Language for an American Landscape

Book Review

Home Ground Language for an American Landscape

Barry Lopez, editor

One could classify this book as a dictionary, but it's not nearly as technical, so let's call it an anthology of vocabulary. The vocabulary it defines is used to characterize the American landscape. Much more than just definitions, these entries are infused with bits of culture and character. Very beautifully written, there are 850 words or terms defined by 45 writers- each contributing their own distinct 'sound' to their entries.

I'm sure most people know what a grotto, fjord, prairie or a waterfall is, but what about a dryki? (an area where trees have been killed by flooding) This book goes from 'a'ā (a rubblelike lava flow) to zig zag rocks (Native American fish trapping dams), with lots in between.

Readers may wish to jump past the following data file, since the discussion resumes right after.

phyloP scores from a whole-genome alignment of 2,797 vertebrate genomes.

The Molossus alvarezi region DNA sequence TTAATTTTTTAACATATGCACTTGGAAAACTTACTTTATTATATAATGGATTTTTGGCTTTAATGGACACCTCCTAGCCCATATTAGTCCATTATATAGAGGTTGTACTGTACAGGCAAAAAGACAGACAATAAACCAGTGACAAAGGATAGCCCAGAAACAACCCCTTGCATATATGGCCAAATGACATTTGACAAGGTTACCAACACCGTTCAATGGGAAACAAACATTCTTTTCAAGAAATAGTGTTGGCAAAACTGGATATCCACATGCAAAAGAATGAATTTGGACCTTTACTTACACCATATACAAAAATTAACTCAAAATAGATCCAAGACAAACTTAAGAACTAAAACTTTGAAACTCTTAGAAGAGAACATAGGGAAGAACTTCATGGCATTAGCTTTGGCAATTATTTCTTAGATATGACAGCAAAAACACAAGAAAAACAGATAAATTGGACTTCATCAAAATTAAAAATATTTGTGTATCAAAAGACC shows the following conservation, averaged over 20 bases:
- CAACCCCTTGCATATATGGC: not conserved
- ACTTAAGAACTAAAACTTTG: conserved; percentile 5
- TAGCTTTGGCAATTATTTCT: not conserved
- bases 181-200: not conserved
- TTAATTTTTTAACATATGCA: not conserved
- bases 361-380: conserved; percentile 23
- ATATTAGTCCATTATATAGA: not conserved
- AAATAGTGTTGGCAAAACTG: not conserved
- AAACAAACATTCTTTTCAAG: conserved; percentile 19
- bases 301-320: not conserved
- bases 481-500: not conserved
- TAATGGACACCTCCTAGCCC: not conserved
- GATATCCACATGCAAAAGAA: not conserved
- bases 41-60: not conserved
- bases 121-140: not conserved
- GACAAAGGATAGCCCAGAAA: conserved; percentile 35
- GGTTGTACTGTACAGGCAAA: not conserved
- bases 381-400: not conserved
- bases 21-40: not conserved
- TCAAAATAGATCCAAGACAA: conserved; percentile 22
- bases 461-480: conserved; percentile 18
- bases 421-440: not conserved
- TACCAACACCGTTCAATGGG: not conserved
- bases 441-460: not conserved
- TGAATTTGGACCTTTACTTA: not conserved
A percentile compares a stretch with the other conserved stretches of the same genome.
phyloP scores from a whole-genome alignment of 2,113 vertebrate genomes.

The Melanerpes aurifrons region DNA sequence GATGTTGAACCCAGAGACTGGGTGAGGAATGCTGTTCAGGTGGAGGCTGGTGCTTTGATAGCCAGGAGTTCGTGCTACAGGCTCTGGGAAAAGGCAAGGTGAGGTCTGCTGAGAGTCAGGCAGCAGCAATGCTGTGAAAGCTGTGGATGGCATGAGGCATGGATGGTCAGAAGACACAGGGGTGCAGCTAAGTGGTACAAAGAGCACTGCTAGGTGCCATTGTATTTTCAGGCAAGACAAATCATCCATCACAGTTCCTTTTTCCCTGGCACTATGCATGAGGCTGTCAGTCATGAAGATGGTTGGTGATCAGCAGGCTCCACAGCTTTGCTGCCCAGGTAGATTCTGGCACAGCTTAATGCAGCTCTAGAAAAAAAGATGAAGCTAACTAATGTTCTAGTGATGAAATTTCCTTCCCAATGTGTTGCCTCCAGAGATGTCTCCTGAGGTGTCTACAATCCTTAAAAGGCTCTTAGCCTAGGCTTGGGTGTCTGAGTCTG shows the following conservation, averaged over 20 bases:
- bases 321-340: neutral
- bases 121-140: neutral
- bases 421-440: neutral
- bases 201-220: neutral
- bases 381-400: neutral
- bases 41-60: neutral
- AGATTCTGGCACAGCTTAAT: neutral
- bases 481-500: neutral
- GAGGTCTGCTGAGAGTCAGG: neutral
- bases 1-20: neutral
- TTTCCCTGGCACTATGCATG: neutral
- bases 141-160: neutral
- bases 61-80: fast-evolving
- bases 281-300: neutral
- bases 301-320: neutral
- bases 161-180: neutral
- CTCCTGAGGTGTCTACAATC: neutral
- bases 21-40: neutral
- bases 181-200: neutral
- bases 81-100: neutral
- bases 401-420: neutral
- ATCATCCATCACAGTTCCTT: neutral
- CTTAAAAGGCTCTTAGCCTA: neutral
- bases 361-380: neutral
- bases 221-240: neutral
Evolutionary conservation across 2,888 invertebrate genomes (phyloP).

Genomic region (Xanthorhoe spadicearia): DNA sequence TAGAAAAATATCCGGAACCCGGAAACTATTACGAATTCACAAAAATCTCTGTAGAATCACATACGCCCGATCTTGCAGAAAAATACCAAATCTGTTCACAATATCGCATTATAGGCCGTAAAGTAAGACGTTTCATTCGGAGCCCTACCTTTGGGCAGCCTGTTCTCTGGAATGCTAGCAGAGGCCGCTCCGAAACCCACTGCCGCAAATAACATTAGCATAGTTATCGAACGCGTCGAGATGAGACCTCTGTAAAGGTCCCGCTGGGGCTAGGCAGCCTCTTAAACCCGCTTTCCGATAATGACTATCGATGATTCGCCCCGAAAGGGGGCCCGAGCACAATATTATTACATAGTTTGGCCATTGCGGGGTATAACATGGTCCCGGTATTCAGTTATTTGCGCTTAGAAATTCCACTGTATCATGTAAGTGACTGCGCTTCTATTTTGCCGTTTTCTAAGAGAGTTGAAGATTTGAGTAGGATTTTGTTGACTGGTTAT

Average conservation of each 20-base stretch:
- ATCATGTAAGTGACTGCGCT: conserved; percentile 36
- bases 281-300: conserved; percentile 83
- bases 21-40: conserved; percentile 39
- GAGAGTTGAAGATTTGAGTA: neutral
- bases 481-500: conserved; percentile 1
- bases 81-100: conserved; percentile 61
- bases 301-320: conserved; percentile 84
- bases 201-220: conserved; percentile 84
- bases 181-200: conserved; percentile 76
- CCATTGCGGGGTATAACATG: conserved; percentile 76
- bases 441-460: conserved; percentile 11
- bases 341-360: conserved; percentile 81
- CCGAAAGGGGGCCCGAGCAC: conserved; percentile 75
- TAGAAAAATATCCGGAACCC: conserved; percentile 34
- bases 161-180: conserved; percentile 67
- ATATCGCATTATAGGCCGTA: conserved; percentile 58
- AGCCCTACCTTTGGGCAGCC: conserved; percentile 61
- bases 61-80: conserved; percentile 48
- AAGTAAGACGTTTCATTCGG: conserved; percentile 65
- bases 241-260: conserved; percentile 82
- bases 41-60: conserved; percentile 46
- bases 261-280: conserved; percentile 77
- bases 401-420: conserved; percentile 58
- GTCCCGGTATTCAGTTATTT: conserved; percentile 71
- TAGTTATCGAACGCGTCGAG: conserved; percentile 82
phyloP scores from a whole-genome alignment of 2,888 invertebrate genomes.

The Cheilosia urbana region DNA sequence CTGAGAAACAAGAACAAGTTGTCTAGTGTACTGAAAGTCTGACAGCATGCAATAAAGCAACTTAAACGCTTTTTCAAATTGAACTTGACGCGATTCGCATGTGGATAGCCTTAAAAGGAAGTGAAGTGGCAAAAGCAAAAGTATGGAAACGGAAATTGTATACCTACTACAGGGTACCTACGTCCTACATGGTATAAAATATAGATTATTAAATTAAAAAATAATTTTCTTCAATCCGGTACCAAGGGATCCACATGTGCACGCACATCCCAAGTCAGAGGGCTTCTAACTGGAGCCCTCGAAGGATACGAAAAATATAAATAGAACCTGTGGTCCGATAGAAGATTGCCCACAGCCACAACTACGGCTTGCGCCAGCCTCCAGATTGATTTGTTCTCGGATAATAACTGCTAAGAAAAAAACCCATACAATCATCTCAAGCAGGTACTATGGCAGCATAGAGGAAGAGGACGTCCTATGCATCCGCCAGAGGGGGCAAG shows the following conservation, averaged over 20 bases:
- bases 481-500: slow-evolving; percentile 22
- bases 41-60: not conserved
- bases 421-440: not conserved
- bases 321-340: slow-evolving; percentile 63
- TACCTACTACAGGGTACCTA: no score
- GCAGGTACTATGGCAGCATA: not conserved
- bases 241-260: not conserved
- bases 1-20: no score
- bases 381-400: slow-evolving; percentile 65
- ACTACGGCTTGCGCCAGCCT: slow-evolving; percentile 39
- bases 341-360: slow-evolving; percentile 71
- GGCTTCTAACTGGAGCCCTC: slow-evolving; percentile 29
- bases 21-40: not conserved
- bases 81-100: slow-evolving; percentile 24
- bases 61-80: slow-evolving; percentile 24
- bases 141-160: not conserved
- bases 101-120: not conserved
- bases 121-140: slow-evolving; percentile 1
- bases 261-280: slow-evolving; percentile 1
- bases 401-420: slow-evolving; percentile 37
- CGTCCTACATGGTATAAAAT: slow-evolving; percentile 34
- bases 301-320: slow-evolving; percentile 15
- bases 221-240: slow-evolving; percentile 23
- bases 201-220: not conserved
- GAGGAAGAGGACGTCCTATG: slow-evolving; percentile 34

One of the sweetest definitions is of riffle: "...the little brother of a rapid." "Riffles produce some of the happiest voices of a river." And then there are the Southern Appalachian terms hell, slick, wooly head, and yaller patch, which all mean the same thing! That thing is: "an impassable thicket of Laurel or Rhododendron." If you're a word nerd like I am, or interested in our landscape, or just enjoy good writing, you should read this book!

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